Alfred Hitchcock

alfred-hitchcock

I am endeavoring to review as many Alfred Hitchcock films as I can, so please be patient as the bodies pile up.

Hitchcock The Birds 02The Birds

I was thirteen years old in 1963 when I went to a movie theater to Alfred Hitchcock’s latest move, The Birds, and I can still remember the effect it had, the tension it engendered, the thrill of fright, and my jangled nerves when I left the theater and stepped out into the sunlight.


Dial_M_For_Murder_Grace KellyDial M for Murder

It might be easy to plan the perfect murder, but actually doing it is something else entirely.  That is the theme of Dial M for Murder, Alfred Hitchcock’s 1954 movie starring Ray Milland and Grace Kelly as a husband who has the perfect murder on his mind and the wife who seems to be the intended victim.


The Lady Vanishes (1938)The Lady Vanishes

Set in the fictitious European country of Bandrika, this 1938 British comedy-mystery  remains one of Alfred Hitchcock’s best movies.  Based on the 1936 novel The Wheel Spins by Ethel Lina White, the script by Sidney Gilliat and Frank Launder is truly funny, even the suspenseful parts.


Man Who Knew Too Much Stewart and DayThe Man Who Knew Too Much

Never endanger an American’s children.  That is the advice given by a foreign minister to his English lackey when it is already too late for the villains in this remake of a film that Alfred Hitchcock originally directed in England before he crossed the pond.  Wishing to enlarge and improve on his earlier film, he teamed up with his signature actor and composer to produce this widescreen thriller in 1956. 


Marne 01Marnie

Marnie is undoubtedly Alfred Hitchcock’s most unusual film.  There’s no murder, no spies, no sabotage, and practically no suspense.  It is a straight up psychological drama.


 mr and mrs smithMr. and Mrs. Smith

This 1941 “screwball comedy” was the first of two comedies that Alfred Hitchcock directed during his long and distinguished career, the other being the black comedy, “The Trouble with Harry.”  The script, by Academy Award winning screenwriter Norman Krasna, found its way to Carole Lombard, the actress who actually gave the name “screwball” to this kind of comedy, and she backed the project.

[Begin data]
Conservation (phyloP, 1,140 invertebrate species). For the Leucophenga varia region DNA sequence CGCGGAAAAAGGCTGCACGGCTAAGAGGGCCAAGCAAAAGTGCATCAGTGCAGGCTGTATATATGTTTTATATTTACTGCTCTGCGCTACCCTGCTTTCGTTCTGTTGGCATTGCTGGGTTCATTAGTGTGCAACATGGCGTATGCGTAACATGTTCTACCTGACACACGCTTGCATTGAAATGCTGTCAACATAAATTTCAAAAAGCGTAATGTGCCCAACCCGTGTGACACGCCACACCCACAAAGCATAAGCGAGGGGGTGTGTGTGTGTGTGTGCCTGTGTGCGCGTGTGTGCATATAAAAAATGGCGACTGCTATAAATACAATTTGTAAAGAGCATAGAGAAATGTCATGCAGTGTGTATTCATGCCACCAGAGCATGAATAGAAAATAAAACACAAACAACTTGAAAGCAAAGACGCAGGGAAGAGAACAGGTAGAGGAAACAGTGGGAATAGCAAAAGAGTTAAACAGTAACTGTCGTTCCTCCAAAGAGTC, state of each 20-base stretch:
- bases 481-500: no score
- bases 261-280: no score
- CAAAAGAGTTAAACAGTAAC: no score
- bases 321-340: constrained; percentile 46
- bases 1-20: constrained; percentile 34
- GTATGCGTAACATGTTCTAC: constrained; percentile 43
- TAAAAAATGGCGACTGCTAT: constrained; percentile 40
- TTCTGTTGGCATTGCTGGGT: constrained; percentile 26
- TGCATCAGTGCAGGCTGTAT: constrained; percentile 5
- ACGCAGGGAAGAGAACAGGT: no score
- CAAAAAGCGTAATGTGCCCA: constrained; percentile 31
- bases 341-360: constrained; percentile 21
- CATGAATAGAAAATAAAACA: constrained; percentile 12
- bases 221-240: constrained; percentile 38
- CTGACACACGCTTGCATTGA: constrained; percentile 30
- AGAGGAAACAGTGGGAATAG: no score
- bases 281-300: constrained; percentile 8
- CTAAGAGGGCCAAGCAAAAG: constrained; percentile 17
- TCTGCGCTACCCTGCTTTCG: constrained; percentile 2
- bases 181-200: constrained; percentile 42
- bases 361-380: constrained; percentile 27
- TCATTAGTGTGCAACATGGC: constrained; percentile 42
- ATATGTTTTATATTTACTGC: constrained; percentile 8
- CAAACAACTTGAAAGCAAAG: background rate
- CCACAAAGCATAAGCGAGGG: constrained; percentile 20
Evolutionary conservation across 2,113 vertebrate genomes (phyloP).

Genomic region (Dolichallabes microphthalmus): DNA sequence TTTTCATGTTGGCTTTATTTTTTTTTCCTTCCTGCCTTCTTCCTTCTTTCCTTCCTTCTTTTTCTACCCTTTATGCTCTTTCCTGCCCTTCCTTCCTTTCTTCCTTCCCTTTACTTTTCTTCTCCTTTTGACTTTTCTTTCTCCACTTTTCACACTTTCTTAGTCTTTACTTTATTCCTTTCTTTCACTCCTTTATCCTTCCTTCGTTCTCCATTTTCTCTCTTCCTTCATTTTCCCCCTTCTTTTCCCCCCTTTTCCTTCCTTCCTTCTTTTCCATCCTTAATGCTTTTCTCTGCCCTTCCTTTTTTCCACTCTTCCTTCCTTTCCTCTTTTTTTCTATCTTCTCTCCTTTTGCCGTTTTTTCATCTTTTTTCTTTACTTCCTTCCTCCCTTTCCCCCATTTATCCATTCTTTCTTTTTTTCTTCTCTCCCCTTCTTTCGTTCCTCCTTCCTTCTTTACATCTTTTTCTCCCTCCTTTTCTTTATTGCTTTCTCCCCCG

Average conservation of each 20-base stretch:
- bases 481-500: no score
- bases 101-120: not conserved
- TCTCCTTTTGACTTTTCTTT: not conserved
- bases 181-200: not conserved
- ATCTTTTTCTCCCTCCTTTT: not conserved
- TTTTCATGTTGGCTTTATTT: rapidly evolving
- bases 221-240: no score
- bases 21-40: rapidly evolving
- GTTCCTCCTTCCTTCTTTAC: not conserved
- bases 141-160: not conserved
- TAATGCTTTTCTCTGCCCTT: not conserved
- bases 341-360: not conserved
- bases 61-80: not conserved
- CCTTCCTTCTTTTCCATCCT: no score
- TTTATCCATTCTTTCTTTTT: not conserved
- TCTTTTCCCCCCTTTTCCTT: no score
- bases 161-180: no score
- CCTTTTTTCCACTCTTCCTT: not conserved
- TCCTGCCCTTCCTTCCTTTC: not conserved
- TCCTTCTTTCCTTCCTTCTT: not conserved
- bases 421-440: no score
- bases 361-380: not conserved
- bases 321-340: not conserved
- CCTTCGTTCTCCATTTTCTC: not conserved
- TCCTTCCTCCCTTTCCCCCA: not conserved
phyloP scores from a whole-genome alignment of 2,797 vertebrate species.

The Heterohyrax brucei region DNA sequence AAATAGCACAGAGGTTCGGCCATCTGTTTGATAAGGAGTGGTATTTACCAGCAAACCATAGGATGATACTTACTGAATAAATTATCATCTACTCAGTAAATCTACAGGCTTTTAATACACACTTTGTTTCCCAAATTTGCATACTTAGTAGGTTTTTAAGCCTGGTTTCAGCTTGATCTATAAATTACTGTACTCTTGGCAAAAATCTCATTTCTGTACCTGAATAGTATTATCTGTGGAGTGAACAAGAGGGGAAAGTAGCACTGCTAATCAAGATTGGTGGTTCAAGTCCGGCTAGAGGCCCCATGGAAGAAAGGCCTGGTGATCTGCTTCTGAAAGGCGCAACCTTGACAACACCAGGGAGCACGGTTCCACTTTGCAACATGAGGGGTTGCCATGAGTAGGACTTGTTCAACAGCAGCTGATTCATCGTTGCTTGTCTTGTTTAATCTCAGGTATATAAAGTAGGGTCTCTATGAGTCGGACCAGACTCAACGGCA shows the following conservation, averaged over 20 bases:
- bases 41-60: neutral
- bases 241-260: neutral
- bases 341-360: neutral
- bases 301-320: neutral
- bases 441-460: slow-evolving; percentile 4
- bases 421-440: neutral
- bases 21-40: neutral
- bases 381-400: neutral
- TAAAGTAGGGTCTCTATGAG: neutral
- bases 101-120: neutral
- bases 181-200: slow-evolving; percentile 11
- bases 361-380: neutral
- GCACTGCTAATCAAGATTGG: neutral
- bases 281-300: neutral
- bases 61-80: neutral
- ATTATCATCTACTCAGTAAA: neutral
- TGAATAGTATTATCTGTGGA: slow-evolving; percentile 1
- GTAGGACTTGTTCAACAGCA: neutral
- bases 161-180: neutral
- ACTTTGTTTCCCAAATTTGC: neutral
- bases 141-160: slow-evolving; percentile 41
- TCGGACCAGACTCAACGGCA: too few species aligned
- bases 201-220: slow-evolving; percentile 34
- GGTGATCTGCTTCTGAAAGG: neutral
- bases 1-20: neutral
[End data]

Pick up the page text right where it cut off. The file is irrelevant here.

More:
North by Northwest - Saint on RushmoreNorth by Northwest

Mistaken identity, an innocent man, bloodthirsty spies, a long train trip, a beautiful, sexy blond, and suspense building to a nail-biting conclusion—all these staples of legendary director Alfred Hitchcock drive his epic 1959 film, North by Northwest.


Notorious 02Notorious

The sexiest and most mature of all Alfred Hitchcock’s films, Notorious is also one of his most suspenseful movies.  It’s a torchy love story set among dangerous ex-Nazis in Rio de Janeiro, with Ingrid Bergman putting her life in danger to prove to the American agent she loves that she has become an honest woman.  Beautifully shot in black and white, all of Hitchcock’s mastery drives a story that is thrilling right up to the end.


Psycho 1Psycho

The line between suspense and horror is blurred anyway, but when director Alfred Hitchcock and screen writer Joseph Stefano adapted master horror writer Robert Bloch’s 1959 novel Psycho for the screen, and composer Bernard Herrmann was brought on board, they changed the horror film genre forever, creating ripples that are still felt by filmmakers today.


Rear-Window-pic-2Rear Window

A nation of Peeping Toms.  That’s us, according to home care nurse Stella in Alfred Hitchcock’s 1954 masterpiece Rear Window.  She’s complaining to photographer James Stewart as he sits in his wheelchair staring out the rear window of his apartment in Greenwich Village.  His left leg is encased in a great white cast bearing the inscription, “Here lie the broken bones of L. B. Jefferies.”


To Catch a Thief 01To Catch a Thief

This is Alfred Hitchcock’s most visually beautiful movie.  Filmed on the French Riviera, the gorgeous hills, dotted with old mansions overlooking the Mediterranean Sea vie with the stark beauty of Grace Kelly and chiseled features of Cary Grant to provide enough eye candy to last a lifetime.


 Torn Curtain 3Torn Curtain

Alfred Hitchcock’s 1966 cold war thriller is unique among his films because it contains some of the best filmmaking since he moved to America and also some of the worst.  The film as a whole has too many problems to be considered one of his best: a flabby script, lenient editing, and way too much time at the end.  


Vertigo_1958_trailer_Kim_Novak_at_Golden_Gate_Bridge_Fort_PointVertigo

Acrophobia is a perfect psychological ploy for a Hitchcock movie.  Always fascinated with little psychological motivations, Hitchcock used fear of heights as the guiding principle of his 1958 movie Vertigo.  The plot, so detailed and involving, has become nearly iconic as the film has worked its way into the American psyche.

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teresa wright & dana andrews - the best years of our lives 1946The Best Years of Our Lives

The stark reality of surviving life after war is best faced with the aid of friends and loved ones and that is story that is told in this 1946 film which remains one of the best films ever made.


The-Big-Sleep Bogart BacallThe Big Sleep

This 1946 film adaptation of Raymond Chandler’s hard-boiled detective novel remains one of the best films ever made for a variety of reasons.  Start with Chandler’s novel, written in a unique voice and style, that delved into the underworld of big city vice, using dangerous and edgy behavior that were normally hidden from the public eye: pornography, promiscuity, and homosexuality.


 Hitchcock The Birds 02The Birds

I was thirteen years old in 1963 when I went to a movie theater to Alfred Hitchcock’s latest move, The Birds, and I can still remember the effect it had, the tension it engendered, the thrill of fright, and my jangled nerves when I left the theater and stepped out into the sunlight.


 the-blind-side-22-550x366The Blind Side